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former new york city police commissioner bernard kerik and former -- and enter mccarthy. great to have both of you back. >> thanks, shannon. >> shannon: okay, so we're hearing a lot -- we want to put up this new york post cover calling out the mayor there, bill de blasio saying you've got to do something and the editorial goes on to talk about a number of things they think would help the city right now, including bringing back the plainclothes anti-crime units the police shut down. stopping the covid compassionate jail releases and also repealing that no-bail law that's allowing people to get right out right back on the streets after they've been pulled in for some trouble. bernie, what you make of the situation as it stands died in new york and cannot be remedied? >> it can be remedied if the mayor and the governor combined did exactly what you just said. the anti-crime removal, the plainclothes guys that act as chameleons, that go into the communities in plainclothes to
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look for guns and robberies in progress and shootings in progress, when you pull them out of the streets, you're going to see major, major spikes in shootings. shootings lead to murder. in violent crime across the board is going to rise. so all the things you just mentioned should be done but you actually need leadership at the top. you need a mayor that's going to support the men and women in the field. in this marriage is not going to do that. he's proved himself over and over is not going to do that. >> shannon: while we do know that there are different things the feds can do and they canter which is where we will bring in andy here. san francisco chronicle talks about federal charges now being filed against seven protesters in portland, oregon, where they've been demonstrating for 40 consecutive nights. increasingly focusing their actions on federal properties in the downtown forum, including the hatfield federal courthouse. you wrote a piece today saying though a lot of this, and when you talk about violent street crime, that's up to the state,
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especially the locality. so what can the feds do and not do to try and shut down some of this activity? >> well, shannon, when you have a situation where the presumption of the rule of law is going to be enforced is lost in the berg problem is local street crime, violent crime, the federal role really has to be supportive. if that mean it's insubstantial. it can be -- it can be in the lead when you have things like you just described where they are attacking federal property or federal personnel or if it's a terrorism situation, there's a lot that the feds can do, but for the most part when you're talking about violent crime, the police and the local community are a much more important factor in the state government than the federal government. for example, if there were three times more new york city cops than there are fbi agents throughout the whole country -- that's just in new york city
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alone. so i think there's a lot that can be done when we work together and you know, thinking about what you were just discussing with bernie, right after the 9/11 attacks, which was another situation where we had a potential breakdown of order, that didn't happen and it didn't happen precisely for the reasons that he alludes to. you had unity of support from the political leadership, the police commissioner, the u.s. attorney, the courts, and we pulled together and worked together and that i think is what's lacking now. >> shannon: yet. i want to read this headline from the "washington examiner." shootings in the new york city area up 205% in weeks since the disbanding of the plainclothes unit compared to last year. "i feel like we're giving the streets back to the criminals" of the mother of one shooting victim whose son was shot just days after the unit disbanded. what your message to that mom and other moms and dads suffering out there tonight because they lost kids? >> the messages, put it on your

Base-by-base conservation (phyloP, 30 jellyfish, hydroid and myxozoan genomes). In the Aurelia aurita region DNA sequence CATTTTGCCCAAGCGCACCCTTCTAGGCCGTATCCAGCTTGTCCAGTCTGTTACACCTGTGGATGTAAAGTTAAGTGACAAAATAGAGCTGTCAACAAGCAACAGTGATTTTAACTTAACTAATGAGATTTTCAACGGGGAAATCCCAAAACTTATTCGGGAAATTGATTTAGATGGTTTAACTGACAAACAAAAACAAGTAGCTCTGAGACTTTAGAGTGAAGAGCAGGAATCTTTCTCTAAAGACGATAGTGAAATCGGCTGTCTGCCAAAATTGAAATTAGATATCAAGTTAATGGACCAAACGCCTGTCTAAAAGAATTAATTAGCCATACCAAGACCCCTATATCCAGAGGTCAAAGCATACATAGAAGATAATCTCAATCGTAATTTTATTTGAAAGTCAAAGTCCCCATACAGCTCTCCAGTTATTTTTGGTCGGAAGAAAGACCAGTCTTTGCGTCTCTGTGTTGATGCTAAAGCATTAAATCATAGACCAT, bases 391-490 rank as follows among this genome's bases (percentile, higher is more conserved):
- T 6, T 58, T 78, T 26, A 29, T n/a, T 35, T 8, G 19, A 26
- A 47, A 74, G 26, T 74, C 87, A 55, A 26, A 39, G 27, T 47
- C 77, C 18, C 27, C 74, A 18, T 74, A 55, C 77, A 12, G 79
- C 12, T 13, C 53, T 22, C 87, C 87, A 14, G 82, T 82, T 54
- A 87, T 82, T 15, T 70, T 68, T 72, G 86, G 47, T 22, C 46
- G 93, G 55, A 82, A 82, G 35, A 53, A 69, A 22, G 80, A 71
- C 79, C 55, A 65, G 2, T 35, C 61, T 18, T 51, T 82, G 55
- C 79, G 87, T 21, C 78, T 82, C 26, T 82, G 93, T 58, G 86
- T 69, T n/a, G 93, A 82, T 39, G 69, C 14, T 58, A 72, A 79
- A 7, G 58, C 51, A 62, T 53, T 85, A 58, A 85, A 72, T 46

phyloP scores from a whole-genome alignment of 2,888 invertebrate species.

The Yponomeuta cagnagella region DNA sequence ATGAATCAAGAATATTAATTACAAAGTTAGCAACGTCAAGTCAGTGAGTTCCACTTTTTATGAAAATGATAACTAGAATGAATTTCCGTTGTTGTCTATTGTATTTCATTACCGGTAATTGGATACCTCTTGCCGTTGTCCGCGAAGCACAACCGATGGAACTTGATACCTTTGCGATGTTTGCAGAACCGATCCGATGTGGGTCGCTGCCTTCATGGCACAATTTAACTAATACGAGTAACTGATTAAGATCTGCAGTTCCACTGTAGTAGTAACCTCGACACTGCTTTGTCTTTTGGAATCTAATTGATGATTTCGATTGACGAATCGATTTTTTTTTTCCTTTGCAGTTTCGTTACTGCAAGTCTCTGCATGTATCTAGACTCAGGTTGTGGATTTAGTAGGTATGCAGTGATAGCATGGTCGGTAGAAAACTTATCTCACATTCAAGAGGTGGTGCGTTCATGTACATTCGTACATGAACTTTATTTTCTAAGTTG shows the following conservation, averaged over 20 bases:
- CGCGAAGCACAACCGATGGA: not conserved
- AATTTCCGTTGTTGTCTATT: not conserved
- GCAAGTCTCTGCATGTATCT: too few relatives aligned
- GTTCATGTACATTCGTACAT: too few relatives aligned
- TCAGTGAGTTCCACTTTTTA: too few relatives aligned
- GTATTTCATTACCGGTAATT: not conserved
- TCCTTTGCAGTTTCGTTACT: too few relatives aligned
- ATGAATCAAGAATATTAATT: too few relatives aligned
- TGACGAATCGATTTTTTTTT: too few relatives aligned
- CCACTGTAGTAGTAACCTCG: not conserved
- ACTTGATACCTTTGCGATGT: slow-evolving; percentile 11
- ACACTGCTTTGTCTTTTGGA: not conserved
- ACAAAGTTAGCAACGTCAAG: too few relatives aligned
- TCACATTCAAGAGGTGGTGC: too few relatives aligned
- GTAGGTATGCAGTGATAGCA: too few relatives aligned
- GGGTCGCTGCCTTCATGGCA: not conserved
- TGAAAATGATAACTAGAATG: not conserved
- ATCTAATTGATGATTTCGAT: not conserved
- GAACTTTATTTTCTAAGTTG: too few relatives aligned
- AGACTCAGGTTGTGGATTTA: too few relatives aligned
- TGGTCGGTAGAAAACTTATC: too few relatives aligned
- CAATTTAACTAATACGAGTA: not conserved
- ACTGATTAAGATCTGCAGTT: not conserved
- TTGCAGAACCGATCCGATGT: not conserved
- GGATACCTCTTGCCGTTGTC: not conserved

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political leaders, go after the political leaders. go after the democrat leaders in these cities with the violence is the highest and have to touch on something and he just -- that he wrote about, shannon. when i was in narcotics, 1988, '89, '90. i had hair down my back, diamond earrings, goatee. he wrote about this. that federal day. everybody that got locked up for gangs, guns, drugs, shootings and violence across state lines, they got charged federally. they didn't go through a turnstile justice system. they got locked up and they went to prison. that's what they should be doing now in chicago, baltimore, atlanta and other cities including new york city, now's the time to do it. >> shannon: we will see if they can get some agreement on that. thank you for sharing your experience with us, we appreciate it. >> thank you. thanks, shannon. >> shannon: all right, breaking cancel kultur news,
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robinhood. >> shannon: in baltimore, authorities retrieving parts of the christopher columbus statue after protesters tossed it into the harbor on the fourth of ju fourth of july. here in d.c. on capitol hill their card targeting an annual spending bill to fund the government. congressional correspondent chad pergram is here to explain. >> shannon, purse strings are the ultimate in congress. how much money congress spends dictates policy. whether it be for a warship or confederate statue. 112 annual bills fund the government. central to five of those bills. >> i am including this bill language, to require the national park service remove all confederate commemorative works. >> house democrats direct $700 billion towards the pentagon but this year's legislation features a one million-dollar allocation to